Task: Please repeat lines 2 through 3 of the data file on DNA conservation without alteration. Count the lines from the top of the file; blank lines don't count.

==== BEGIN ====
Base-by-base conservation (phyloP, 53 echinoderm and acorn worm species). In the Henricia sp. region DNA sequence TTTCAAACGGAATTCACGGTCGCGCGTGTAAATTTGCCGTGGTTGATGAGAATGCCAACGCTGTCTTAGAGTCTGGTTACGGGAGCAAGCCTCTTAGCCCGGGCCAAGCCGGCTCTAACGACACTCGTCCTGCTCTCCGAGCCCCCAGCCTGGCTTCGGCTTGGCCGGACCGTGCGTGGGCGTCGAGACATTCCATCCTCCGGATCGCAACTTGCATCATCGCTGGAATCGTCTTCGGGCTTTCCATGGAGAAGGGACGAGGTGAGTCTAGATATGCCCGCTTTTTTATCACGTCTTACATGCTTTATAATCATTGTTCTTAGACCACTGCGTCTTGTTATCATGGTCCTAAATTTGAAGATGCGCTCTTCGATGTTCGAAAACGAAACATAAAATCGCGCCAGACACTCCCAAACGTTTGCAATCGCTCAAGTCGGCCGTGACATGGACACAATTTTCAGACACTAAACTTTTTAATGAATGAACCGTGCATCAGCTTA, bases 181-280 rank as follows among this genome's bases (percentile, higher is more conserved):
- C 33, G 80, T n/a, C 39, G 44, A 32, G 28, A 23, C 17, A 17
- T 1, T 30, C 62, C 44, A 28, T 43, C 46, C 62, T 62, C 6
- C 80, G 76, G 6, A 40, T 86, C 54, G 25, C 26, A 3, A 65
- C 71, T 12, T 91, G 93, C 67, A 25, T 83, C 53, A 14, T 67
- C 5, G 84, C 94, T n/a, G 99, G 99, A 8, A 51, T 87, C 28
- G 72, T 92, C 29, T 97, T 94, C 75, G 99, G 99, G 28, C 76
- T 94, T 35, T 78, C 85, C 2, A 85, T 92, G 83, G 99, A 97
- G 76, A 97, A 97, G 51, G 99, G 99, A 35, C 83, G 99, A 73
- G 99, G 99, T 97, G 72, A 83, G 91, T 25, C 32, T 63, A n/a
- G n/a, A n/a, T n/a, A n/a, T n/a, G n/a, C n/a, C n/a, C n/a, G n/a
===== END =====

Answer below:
- C 33, G 80, T n/a, C 39, G 44, A 32, G 28, A 23, C 17, A 17
- T 1, T 30, C 62, C 44, A 28, T 43, C 46, C 62, T 62, C 6